This years annual Loi Krathong 2017 festival took on a special meaning – it’s the first major celebration since the king of Thailand died last October.
There was lots of colour across the country, with Thais and tourists taking part in the traditional activity of releasing candles and baskets of flowers into the water.
It’s believed to set free the bad luck from the previous year and bring good fortune for the year ahead.
However, the activities were still toned down somewhat. Festivities stayed low key this year, out of respect for the late monarch King Bhumibol Adulyadej, authorities in the capital said.
‘We will not have excessive celebrations but will focus more on showcasing Thai culture,’ Chalermpon Chotinuchit, of the Bangkok Metropolitan Administration (BMA), told Reuters.
Participants in the festival pay respects to the water spirits, floating small, traditionally-hand crafted rafts carrying flowers, bamboo and candles on waterways in an ancient ritual.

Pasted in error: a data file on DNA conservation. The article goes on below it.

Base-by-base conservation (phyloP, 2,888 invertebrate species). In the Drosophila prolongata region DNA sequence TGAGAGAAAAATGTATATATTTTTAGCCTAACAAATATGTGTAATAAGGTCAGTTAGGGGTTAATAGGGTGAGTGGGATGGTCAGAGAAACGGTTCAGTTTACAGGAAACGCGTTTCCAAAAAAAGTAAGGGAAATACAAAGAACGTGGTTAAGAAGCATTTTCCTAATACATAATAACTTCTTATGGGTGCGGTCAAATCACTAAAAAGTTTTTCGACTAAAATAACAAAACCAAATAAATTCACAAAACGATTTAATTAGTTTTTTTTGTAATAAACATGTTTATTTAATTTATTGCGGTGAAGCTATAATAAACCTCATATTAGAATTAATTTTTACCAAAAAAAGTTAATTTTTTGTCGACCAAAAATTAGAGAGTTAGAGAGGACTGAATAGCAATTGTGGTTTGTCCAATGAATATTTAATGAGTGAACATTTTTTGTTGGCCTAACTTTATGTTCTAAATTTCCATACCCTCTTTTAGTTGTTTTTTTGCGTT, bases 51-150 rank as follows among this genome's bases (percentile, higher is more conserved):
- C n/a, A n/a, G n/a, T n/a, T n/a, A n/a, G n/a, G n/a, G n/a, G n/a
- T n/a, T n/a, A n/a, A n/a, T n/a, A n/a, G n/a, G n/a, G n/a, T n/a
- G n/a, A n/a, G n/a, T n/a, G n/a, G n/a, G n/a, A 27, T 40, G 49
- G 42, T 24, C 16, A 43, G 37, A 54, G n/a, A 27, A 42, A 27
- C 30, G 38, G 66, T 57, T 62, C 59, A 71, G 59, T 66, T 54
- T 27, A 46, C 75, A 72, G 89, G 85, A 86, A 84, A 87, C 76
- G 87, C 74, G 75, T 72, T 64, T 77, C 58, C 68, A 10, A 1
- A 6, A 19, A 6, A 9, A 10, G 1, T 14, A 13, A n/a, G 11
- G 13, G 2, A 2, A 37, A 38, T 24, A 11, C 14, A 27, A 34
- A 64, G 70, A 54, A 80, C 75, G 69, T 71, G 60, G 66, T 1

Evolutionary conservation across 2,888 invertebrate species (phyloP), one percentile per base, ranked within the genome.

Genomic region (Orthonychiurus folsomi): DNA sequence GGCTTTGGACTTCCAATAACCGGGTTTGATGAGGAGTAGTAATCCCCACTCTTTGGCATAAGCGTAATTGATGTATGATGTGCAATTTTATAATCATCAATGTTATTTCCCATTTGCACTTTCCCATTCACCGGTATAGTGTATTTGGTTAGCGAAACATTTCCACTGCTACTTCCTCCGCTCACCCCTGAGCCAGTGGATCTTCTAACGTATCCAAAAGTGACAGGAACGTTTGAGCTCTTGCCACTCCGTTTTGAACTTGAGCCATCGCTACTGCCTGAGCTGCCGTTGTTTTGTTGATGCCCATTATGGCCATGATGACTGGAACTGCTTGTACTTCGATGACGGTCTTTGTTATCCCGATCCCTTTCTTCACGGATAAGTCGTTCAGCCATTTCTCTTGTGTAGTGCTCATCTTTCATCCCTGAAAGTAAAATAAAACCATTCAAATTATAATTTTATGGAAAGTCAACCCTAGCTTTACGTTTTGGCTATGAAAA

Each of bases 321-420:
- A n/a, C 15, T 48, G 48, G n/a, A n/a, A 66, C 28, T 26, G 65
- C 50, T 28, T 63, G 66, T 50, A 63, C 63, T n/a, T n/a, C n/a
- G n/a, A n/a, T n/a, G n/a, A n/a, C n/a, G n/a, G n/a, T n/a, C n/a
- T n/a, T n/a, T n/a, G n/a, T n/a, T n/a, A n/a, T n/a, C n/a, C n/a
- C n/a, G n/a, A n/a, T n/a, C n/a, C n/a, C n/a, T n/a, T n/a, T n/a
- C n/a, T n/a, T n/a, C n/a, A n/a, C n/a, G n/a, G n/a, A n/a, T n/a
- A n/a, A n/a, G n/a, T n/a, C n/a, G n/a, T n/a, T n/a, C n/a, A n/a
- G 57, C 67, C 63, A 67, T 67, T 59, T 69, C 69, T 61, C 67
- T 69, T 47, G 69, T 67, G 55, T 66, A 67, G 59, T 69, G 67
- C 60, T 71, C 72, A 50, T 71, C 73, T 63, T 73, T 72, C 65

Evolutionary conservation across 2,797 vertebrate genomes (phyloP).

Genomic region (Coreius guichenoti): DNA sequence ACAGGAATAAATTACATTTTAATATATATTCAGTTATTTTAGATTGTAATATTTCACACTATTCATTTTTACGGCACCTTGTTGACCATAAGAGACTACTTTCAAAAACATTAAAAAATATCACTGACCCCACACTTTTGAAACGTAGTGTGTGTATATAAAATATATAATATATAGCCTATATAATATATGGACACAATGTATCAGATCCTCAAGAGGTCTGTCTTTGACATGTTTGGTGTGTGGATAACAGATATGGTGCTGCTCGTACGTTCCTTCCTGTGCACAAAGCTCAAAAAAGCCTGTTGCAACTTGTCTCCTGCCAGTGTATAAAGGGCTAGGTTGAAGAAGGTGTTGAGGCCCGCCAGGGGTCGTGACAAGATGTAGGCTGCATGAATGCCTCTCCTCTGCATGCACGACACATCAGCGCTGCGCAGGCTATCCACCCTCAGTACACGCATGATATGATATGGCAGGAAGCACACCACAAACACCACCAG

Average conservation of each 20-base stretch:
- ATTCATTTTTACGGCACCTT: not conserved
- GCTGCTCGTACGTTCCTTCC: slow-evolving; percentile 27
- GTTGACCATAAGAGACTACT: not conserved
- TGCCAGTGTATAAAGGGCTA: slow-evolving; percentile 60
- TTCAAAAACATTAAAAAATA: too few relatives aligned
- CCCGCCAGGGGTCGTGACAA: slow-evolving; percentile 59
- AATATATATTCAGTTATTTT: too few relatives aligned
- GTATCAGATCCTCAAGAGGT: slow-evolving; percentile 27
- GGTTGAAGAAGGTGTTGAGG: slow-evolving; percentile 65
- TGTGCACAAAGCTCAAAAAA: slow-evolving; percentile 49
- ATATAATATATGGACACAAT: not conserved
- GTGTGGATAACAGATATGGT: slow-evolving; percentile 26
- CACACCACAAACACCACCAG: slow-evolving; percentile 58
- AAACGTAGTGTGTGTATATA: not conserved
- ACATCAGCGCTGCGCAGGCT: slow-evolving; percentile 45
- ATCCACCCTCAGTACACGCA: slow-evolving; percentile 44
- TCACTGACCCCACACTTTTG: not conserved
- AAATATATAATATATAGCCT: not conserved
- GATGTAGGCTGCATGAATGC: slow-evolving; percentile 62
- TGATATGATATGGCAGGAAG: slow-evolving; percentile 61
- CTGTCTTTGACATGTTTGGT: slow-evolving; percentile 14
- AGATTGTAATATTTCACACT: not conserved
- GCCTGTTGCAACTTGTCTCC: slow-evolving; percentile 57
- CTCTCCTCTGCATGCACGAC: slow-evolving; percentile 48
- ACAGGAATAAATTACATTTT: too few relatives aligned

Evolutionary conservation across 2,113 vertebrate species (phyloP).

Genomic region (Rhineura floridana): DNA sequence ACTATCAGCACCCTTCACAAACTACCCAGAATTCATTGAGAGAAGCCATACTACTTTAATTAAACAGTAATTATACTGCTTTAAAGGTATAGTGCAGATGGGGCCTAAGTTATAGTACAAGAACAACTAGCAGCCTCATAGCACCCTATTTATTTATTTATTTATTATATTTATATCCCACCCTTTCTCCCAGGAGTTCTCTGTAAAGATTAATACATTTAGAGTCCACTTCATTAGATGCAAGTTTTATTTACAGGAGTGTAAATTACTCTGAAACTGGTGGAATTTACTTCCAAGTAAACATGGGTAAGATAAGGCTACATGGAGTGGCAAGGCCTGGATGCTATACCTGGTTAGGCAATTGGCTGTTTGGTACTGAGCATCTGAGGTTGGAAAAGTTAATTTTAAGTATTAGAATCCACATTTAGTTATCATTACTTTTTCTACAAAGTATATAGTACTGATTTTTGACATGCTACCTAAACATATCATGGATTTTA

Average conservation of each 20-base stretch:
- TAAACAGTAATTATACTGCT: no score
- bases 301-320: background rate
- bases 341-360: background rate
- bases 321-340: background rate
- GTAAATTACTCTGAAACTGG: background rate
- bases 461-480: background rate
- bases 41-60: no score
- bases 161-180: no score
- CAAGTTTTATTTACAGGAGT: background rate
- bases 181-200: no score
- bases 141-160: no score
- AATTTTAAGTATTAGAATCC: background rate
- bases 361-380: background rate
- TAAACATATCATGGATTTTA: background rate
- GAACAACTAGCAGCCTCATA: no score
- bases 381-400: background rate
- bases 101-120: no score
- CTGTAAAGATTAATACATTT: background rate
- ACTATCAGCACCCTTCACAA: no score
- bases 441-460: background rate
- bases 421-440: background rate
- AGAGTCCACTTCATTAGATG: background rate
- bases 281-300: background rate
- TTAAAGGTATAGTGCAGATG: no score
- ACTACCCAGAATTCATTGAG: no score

The rafts are also thought to carry away bad luck and usher in good fortune during the festival, which is celebrated all over Thailand, but is particularly spectacular in the north.
If you’re in Thailand during the time of the Loi Krathong festival – it falls every year on November 3 – it is well worth taking part.
The feeling of millions of people from all walks of life all taking part in the shared cultural activity is something special.
If you head to the park in Bangkok near the Terminal 21 interchange and mall, there are tens of thousands of people releasing the bamboo baskets into the lake.
It costs just 50 to 100 baht for one of the sets of flowers and some small sparklers to light and send into the water.
Make a wish, and who knows good fortune could follow!
Check out the rest of our pictures from the Loi Krathong 2017 festival on Jomtien beach in Pattaya.